Mudgee's wettest September on record

WATER COURSE: The record September rainfall in Mudgee - at 172.4mm as of Thursday - is seen in Redbank Creek's path through the Golf Course.

WATER COURSE: The record September rainfall in Mudgee - at 172.4mm as of Thursday - is seen in Redbank Creek's path through the Golf Course.

The previous record for Mudgee’s wettest September has well and truly been passed and then some. The area has already received nearly 60mm more than the previous benchmark with a week still left in the month.

The 172.4mm of rain – as of Thursday - so far is the highest September figure ever recorded at the Bureau of Meteorology’s weather station at the Mudgee Airport.

The previous record for the month was 113.6mm back in 2005.

The September average in Mudgee has also been washed away with the current figure more than three times that of the norm of 56.6mm.

The wettest day has been the 24 hours to 9am on Saturday the 3rd when 37.2mm collected in the BOM rain gauge.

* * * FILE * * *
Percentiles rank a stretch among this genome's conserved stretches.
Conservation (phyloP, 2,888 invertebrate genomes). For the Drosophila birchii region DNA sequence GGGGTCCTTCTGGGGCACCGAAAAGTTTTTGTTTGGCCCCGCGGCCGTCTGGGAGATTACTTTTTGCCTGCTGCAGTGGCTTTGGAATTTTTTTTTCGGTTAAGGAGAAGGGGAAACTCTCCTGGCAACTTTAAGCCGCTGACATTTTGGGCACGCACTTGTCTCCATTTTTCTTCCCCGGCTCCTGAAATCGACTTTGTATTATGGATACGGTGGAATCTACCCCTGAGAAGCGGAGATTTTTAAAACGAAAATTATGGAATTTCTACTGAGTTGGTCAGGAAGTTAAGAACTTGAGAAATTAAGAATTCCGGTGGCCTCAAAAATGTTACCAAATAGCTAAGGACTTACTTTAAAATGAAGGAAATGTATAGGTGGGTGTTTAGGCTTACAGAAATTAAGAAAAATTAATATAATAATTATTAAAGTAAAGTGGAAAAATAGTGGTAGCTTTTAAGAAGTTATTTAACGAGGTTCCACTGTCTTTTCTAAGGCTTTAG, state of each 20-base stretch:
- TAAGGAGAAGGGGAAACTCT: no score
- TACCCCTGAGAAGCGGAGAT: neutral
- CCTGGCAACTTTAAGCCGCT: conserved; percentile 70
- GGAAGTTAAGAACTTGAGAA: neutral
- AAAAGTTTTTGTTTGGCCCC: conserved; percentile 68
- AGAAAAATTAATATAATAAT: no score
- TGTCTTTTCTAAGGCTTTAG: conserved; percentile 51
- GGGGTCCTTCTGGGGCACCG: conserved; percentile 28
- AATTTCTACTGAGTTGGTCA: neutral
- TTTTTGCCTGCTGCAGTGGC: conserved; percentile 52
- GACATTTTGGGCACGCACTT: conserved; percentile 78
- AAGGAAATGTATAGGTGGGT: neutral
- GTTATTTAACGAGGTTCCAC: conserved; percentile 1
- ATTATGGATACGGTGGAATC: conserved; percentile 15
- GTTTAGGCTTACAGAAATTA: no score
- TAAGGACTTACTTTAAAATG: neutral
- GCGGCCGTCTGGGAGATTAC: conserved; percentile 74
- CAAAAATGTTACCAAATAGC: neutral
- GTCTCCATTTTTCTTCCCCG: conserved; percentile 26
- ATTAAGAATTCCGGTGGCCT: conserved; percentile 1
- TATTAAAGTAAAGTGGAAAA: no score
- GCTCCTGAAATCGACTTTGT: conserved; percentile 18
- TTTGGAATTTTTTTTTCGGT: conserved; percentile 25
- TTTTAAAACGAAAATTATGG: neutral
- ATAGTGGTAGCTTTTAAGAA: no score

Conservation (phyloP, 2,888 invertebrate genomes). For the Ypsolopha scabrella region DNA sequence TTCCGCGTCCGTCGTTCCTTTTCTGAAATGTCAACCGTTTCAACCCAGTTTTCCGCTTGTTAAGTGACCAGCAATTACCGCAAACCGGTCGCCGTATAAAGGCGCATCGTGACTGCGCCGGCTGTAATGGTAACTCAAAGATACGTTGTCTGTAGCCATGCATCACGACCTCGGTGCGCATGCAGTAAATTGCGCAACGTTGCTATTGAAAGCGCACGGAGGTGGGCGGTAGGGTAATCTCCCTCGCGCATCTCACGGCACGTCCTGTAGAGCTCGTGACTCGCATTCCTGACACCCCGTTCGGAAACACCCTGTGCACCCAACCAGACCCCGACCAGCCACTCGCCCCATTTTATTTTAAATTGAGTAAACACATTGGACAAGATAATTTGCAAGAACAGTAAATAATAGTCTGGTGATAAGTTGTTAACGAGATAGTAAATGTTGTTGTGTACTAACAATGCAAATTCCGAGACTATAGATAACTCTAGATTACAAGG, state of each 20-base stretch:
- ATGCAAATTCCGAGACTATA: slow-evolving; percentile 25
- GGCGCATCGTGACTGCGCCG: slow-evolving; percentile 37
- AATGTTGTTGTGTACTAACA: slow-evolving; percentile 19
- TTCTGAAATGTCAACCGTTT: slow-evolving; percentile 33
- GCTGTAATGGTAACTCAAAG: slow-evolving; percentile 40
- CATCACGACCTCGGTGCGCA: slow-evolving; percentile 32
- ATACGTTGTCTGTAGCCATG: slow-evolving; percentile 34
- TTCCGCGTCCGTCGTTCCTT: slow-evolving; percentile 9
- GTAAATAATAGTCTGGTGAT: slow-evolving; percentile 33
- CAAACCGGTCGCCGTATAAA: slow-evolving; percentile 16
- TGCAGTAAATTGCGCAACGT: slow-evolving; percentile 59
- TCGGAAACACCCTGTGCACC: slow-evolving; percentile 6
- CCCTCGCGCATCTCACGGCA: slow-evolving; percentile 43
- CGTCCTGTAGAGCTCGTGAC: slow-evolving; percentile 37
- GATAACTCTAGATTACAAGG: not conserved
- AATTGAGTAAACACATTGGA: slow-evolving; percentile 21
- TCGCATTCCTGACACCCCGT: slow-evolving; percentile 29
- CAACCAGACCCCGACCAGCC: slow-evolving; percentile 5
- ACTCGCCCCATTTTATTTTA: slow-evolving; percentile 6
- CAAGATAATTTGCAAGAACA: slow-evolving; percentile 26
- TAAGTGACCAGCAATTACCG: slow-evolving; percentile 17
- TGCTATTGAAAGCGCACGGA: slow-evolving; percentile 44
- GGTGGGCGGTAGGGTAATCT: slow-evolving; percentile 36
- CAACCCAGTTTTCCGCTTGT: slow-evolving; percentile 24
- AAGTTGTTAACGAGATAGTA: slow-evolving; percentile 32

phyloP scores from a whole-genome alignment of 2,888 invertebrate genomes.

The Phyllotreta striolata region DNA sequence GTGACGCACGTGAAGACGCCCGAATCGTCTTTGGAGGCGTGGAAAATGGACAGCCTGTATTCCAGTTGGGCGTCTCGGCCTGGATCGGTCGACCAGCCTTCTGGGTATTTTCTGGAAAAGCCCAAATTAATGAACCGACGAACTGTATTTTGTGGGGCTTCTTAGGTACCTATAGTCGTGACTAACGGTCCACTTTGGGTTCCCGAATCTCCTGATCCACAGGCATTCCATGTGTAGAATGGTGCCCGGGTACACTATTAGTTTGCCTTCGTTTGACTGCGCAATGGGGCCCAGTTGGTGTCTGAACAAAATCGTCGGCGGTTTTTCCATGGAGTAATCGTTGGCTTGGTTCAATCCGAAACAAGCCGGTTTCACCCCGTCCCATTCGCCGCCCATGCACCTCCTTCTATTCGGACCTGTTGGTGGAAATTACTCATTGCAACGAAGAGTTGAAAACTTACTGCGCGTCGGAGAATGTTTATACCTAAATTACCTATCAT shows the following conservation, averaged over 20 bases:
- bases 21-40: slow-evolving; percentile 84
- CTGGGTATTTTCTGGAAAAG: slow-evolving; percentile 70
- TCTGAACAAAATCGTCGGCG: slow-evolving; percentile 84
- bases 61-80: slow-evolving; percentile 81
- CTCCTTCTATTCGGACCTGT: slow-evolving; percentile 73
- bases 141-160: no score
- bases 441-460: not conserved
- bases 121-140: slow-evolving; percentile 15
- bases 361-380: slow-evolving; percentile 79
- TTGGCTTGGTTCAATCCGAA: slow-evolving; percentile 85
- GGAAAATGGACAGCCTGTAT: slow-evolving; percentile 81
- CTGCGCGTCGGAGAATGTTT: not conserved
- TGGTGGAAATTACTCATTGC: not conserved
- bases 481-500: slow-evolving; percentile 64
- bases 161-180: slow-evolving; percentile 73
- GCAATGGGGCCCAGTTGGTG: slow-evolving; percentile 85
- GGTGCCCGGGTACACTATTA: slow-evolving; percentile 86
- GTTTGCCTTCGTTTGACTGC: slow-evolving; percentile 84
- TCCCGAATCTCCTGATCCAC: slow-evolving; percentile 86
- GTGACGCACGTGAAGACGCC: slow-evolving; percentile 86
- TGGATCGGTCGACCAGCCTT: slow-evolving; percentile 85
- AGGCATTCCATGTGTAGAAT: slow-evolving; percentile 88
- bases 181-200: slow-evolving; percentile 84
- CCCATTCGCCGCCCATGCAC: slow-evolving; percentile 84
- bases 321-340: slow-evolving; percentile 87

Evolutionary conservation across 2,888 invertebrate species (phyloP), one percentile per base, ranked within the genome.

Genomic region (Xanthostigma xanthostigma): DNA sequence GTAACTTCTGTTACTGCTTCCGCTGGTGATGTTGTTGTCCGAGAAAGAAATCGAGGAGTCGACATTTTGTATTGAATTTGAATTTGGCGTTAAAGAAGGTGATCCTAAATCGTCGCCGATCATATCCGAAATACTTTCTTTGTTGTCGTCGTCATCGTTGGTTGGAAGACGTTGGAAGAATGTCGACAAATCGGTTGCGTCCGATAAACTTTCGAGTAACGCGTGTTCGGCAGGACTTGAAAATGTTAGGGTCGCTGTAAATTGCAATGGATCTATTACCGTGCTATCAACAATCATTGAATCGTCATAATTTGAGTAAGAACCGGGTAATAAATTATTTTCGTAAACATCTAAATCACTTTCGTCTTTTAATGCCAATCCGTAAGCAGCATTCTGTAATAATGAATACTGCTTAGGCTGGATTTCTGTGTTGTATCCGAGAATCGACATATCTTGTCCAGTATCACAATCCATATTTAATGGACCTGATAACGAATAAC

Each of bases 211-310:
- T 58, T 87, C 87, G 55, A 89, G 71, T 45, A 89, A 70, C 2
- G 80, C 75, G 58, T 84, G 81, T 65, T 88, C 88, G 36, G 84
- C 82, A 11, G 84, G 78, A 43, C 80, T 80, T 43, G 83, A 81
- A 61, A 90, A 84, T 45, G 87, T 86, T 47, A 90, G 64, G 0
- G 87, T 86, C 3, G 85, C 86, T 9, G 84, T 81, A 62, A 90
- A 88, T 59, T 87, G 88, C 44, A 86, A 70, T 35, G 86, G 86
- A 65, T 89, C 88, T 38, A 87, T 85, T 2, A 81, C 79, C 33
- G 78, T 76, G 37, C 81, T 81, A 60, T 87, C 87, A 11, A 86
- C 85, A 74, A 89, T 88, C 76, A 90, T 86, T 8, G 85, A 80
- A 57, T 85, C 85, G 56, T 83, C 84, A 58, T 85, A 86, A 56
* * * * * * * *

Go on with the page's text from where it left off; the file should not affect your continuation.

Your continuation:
Which seems to be true of the month, when it rains it pours, on eight of the wet days the amount that fell has been in double figures – in fact September 3 was preceded by 11.8mm and 29.8mm on the first two days receptively.

Other days to get a soaking include the 24 hour periods prior to; Monday the 9th (30.6mm); Thursday the 22nd (17mm); Saturday the 10th (14.8mm); and Thursday the 15th (13.8mm).

And there could be more on the way before September is done, with a 90 per cent chance of 5-10mm of rain forecast for Wednesday the 28th.

The record weather is happening right across the country, with many areas receiving more rain in the last three weeks than they usually see during all of spring.

The nation's second wettest winter on record has overflowed into September, resulting in widespread river flooding through central and eastern states.

There has been so much rain in recent weeks that some towns are now having one of their wettest springs on record, only three weeks into the season.

According to BOM it’s been caused by a surge in strength of the negative Indian Ocean Dipole (IOD), combined with a La Niña–like pattern in the tropical Pacific Ocean and seas around Australia, is strongly influencing Australian climate.

And computer models are indicating that rain in the middle of next week.

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